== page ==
Tunks trusts wife with career

JIM KERNAGHAN -- London Free Press

, Last Updated: 2:07 PM ET

If Canada's leading throws athlete doesn't pay attention, his wife might send him to bed without his protein milkshake.

In a first for elite sports, three-time Olympian and perennial Canadian discus champion Jason Tunks will be coached by his wife, Lieja, in the run-up to the 2008 Beijing Olympics.

Some guys balk at letting their wives drive the family car. Tunks is completely confident putting his career in the hands of his.

There have been instances of husbands coaching wives, but to anyone's recollection, never the reverse at the world level.

Both the six-foot-seven powerhouse and his wife admit there are minor disagreements during training, but they remain there.

"We've been doing a good job of keeping sport and our marriage separate," Tunks said.

"We don't discuss training at home. We'd probably get sick of each other if we did," Lieja said with a laugh.

Tunks, 30, spent half his life under the coaching of John Allan, who discovered a hulking ninth-grader at Banting and helped turn him into a discus thrower who often cracks the world's top 10.

The new and unorthodox coaching arrangement evolved naturally.

Tunks says there was no problem with his longtime mentor other than availability. He'd have to wait until 4 p.m. or later to work out with the Banting teacher. He now throws daily at 10 a.m., when he's fresh.

Lieja, a 14-time Dutch shot put and discus champ and Olympian, decided to take a break from a sport that has consumed her life since she was eight. With her normally busy indoor season clear, she has the time to devote to her husband's training.

How's she doing?

"She's done it off and on the past four years when John (Allan) wasn't there, so she knows what she's looking for," said Tunks, who has about 2,000 throws in under his wife's watchful eye. "She's got a personal best of almost 60 metres herself in discus."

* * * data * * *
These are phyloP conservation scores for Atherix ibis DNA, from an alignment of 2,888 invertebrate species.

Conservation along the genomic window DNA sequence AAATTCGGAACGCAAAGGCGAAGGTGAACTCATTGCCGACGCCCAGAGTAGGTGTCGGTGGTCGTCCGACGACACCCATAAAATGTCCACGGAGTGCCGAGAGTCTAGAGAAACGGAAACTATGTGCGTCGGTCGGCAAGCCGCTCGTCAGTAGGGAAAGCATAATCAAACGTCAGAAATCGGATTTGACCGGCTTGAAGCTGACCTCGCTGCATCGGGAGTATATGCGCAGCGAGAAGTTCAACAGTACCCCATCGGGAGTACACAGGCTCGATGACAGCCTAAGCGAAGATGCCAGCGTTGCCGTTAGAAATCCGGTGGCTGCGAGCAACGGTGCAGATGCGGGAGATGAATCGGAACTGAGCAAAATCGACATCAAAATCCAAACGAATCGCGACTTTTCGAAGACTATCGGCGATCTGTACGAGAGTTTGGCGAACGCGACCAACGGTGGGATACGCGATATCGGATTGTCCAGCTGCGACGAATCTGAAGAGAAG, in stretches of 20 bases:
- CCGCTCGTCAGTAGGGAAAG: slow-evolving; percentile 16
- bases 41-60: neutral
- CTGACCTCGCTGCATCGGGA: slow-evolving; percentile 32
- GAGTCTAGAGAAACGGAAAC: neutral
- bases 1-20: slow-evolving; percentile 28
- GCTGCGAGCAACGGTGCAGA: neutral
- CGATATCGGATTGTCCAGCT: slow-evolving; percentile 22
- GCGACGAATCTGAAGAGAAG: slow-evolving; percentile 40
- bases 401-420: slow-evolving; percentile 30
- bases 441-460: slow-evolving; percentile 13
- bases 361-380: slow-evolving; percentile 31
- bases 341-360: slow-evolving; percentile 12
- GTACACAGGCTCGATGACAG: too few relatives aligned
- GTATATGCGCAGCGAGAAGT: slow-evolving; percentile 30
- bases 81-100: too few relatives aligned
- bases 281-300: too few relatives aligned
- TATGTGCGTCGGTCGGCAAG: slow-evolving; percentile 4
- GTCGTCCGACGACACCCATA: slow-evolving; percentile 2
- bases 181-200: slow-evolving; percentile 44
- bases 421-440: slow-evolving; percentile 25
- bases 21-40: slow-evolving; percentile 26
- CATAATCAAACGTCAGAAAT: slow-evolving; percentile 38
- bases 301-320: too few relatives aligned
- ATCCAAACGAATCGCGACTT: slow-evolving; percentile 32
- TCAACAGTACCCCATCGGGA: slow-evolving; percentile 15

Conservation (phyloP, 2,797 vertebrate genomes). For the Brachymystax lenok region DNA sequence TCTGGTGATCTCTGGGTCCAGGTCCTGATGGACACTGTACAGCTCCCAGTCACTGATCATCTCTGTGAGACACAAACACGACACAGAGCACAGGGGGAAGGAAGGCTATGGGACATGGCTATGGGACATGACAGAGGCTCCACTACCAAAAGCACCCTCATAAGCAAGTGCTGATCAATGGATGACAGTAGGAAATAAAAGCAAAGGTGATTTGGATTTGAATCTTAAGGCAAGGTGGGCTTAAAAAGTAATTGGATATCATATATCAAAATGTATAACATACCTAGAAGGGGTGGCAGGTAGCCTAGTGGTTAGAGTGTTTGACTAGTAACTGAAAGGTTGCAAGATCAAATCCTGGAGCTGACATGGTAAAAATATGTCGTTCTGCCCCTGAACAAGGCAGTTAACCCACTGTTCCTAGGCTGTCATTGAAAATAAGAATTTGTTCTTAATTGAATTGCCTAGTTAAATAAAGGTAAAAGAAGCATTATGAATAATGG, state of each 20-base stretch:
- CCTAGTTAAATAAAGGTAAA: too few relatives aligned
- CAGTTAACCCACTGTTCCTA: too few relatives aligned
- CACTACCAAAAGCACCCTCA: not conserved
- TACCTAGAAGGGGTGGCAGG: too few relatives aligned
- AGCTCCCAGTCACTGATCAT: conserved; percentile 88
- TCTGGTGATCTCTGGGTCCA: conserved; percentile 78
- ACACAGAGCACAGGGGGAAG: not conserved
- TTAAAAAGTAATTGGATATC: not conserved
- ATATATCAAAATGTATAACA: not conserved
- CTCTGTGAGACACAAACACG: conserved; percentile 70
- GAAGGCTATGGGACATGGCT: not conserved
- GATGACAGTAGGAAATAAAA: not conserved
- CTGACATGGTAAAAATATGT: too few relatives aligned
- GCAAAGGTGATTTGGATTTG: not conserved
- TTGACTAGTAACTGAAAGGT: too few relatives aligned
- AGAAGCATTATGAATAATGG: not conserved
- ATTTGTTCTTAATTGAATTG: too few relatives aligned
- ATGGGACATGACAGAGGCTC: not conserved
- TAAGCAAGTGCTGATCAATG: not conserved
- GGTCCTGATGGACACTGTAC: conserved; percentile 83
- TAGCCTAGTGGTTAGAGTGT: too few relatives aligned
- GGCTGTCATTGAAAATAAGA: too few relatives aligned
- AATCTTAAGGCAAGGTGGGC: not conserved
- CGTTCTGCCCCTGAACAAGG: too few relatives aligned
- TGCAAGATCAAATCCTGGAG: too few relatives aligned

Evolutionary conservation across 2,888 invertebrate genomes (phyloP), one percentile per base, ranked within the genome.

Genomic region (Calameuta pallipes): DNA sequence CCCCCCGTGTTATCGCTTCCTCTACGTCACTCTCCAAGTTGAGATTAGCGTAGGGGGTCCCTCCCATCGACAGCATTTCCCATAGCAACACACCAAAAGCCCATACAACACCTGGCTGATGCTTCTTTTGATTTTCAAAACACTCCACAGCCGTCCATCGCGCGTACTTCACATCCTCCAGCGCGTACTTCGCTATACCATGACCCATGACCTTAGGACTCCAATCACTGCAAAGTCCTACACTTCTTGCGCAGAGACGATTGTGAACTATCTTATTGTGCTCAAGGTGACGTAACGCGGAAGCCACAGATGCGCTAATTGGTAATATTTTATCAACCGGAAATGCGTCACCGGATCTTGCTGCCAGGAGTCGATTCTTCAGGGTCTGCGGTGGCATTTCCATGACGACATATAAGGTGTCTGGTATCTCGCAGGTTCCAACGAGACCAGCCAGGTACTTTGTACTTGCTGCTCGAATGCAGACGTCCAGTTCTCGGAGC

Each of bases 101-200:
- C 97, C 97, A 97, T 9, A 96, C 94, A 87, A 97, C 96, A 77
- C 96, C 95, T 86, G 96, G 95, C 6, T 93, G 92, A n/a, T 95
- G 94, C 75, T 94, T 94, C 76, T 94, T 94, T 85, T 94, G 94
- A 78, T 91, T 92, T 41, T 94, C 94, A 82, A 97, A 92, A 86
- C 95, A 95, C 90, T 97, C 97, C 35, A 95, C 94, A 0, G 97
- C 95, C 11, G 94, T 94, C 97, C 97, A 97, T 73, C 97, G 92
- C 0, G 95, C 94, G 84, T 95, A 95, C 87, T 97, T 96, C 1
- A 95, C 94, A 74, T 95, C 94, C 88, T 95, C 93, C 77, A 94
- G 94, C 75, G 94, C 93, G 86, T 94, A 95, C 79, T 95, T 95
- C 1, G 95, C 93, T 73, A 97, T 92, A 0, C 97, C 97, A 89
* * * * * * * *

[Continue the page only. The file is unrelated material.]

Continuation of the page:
Any complaints?

"She's a bit of a perfectionist. I have to remind her to keep things simple. She sees the potential in the total drill and the outcome rather than in a step-by-step way.

"Fights? Not really, just the same as with any coach. You have disagreements at times, but if you trust the person, you're going to listen to what they have to say."

Tunks has won the Canadian championship 10 consecutive years in a career mottled with injuries. He had bone spurs removed from a chronically troublesome ankle six weeks ago and feels his goal to exceed his personal best (68.88 metres) this year is realistic.

He speaks of "we," not "I."

"It's exciting. We aren't making massive changes. We're trying to stay down in the middle (of the throw) and get a much longer and aggressive finish. My goal is a world record and we sat down and decided how we could do it. I'm comfortable with Lieja watching and my total movement is far ahead of where it was last year at this time, which helps your confidence immensely."

He'll be testing it at the Commonwealth Games in Melbourne in March.

Since they've trained together so long, both on the weights and in their specialties, Lieja came into the formal role as coach with plenty of knowledge as to her husband's style. Still, she added to that.

"I watched a lot of video from when he was in college," at Southern Methodist in Texas, she explained. "It's important to see the differences because the body changes and you need a lot of little details to get the whole picture."

Lieja welcomes a break that could benefit both. Presumably, she'll come back refreshed and he'll be injury-free while perfecting his throws and they'll both hit the Olympics in China on highs.


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